A workplace fatality, which led to a $250,000 WHS fine, occurred in circumstances where the contrast between the instructions provided to workers with limited English and what supervisors allowed to occur gave rise "to an understandable level of confusion about what was, and was not, permitted", an inquest has found.
An inquest into a workplace bee-sting death has found: it had been incumbent upon the business to provide and train personnel in the use of EpiPens; and the killed man was a worker within the meaning of WHS laws, despite his purported "observer" status.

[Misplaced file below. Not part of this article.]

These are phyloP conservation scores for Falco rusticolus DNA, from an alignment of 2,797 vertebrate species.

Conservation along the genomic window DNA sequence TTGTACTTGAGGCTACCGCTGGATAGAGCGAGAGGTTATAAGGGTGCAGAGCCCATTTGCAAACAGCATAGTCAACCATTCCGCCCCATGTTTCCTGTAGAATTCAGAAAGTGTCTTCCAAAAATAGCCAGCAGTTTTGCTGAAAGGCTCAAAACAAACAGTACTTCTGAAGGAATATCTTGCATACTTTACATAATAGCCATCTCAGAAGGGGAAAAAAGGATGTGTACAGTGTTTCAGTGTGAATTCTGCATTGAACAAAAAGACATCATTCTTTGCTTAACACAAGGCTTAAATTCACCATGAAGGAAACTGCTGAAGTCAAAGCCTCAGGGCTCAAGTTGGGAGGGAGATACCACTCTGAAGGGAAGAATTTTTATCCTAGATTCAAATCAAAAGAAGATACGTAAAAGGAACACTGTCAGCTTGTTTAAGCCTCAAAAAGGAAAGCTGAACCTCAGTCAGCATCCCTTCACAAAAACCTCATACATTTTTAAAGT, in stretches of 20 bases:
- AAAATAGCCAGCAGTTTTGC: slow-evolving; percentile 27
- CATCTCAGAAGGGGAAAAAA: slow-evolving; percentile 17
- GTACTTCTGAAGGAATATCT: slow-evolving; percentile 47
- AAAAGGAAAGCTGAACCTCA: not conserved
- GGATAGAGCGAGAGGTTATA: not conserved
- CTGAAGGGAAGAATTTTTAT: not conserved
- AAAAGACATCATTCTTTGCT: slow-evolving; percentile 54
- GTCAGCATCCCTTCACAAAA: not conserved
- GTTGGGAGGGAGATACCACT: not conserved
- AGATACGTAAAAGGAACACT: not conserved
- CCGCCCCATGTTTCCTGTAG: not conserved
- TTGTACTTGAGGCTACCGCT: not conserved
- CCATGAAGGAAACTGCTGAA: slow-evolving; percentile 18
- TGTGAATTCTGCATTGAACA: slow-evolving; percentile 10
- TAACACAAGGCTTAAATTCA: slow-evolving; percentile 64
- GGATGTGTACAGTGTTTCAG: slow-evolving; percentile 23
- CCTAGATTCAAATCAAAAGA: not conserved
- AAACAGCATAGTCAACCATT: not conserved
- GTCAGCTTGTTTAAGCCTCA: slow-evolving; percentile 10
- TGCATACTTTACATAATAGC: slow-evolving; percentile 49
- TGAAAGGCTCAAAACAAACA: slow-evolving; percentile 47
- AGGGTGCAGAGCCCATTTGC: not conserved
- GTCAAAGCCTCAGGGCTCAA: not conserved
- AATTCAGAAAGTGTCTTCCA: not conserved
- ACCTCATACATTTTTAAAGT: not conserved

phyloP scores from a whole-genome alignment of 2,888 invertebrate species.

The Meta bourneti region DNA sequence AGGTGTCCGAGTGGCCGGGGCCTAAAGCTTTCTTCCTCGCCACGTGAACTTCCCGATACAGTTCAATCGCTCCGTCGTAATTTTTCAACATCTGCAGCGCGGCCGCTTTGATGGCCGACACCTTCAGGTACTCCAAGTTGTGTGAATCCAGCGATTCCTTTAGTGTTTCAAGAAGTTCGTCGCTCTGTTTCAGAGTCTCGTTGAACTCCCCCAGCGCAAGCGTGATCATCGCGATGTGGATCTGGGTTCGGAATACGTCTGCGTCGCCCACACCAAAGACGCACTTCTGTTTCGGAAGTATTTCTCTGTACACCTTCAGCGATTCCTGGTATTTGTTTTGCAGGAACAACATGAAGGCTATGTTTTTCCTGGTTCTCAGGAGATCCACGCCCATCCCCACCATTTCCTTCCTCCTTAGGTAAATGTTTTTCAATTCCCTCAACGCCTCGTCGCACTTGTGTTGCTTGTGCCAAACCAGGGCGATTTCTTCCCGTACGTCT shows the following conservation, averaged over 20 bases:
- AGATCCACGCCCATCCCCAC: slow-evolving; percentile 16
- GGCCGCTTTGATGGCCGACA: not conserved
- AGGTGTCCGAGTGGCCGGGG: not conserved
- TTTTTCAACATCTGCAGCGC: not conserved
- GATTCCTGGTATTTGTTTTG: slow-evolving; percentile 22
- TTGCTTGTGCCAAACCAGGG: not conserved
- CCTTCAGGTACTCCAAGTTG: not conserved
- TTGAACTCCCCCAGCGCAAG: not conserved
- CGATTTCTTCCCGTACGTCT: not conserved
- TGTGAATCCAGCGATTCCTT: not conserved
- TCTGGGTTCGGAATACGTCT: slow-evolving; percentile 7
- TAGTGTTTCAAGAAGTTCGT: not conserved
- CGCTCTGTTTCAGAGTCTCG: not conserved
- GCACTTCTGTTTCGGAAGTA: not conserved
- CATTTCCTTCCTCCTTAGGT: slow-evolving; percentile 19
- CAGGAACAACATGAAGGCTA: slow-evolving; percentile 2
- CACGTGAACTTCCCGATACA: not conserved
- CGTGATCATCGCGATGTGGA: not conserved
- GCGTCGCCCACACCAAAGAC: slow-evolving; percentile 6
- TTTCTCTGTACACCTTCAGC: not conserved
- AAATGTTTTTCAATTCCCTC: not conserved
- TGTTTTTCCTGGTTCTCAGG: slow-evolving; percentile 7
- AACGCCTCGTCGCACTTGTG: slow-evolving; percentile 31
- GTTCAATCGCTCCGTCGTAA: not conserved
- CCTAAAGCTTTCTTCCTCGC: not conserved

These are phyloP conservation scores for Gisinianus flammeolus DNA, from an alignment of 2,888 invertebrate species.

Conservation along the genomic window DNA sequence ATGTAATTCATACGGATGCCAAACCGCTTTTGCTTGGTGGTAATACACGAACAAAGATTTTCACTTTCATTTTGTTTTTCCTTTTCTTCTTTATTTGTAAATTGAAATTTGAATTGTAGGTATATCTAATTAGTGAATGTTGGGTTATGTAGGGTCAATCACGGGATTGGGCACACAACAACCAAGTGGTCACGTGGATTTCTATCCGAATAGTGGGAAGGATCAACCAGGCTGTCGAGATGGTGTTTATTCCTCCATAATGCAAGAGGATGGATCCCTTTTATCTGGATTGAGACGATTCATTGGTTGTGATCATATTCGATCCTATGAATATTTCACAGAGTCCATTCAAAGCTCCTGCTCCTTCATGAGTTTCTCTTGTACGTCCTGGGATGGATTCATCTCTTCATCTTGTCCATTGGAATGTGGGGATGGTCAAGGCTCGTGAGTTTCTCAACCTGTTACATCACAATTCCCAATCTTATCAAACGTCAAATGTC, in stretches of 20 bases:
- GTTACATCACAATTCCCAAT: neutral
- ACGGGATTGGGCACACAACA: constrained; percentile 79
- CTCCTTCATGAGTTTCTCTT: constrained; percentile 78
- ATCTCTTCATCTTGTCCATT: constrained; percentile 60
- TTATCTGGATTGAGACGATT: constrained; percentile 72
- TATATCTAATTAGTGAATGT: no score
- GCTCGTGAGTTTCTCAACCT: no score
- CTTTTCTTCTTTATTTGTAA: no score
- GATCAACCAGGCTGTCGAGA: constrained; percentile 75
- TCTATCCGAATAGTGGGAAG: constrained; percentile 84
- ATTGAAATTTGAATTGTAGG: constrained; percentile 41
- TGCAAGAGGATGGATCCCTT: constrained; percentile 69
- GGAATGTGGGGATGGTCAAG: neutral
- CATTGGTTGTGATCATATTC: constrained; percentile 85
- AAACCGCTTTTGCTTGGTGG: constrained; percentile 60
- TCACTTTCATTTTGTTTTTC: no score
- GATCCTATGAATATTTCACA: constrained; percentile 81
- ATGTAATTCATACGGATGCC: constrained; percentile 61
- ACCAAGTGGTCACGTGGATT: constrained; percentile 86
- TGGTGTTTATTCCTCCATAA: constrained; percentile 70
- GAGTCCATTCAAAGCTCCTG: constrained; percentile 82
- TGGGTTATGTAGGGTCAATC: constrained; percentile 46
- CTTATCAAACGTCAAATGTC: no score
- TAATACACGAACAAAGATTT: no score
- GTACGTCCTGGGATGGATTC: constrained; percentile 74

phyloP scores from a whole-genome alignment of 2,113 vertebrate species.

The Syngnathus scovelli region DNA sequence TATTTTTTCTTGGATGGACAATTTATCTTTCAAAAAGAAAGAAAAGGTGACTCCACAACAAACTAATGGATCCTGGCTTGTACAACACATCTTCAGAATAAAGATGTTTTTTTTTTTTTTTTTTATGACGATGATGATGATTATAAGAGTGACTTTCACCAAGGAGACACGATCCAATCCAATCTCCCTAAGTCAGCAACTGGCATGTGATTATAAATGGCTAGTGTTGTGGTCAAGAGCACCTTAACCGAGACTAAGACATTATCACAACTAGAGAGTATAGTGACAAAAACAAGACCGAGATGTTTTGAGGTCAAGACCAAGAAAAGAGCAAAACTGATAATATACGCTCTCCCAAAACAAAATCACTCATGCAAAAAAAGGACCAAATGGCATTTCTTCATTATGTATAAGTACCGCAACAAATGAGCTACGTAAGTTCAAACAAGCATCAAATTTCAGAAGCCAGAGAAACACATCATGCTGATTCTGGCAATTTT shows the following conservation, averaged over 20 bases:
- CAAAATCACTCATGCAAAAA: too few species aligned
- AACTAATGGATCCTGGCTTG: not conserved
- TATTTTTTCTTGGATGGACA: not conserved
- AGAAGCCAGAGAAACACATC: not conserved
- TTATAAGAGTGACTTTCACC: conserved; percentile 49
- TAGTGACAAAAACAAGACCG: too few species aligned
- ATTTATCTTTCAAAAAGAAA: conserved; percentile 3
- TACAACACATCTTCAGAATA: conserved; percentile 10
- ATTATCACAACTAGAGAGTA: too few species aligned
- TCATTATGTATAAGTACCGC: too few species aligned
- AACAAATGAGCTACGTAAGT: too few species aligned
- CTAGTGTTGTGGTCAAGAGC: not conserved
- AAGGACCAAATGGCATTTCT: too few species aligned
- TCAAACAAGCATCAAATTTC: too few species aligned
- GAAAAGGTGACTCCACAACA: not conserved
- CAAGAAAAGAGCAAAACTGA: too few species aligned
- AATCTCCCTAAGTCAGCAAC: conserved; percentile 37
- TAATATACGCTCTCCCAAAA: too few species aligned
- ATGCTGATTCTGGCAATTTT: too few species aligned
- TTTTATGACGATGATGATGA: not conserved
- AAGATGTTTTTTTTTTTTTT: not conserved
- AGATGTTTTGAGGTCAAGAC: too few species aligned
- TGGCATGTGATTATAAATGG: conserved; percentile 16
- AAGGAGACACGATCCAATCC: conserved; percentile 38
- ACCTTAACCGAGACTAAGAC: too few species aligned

A coronial inquest into three fatalities at one workplace within six weeks has warned against using non-compliant platforms and requiring personnel to determine their own work and safety methods. It also found that it is "vital and necessary" to adhere to and audit hazard controls.
Australia's "only validated psychosocial risk assessment survey" has been relaunched on a free digital platform, under an initiative jointly funded by the country's workplace health and safety regulators.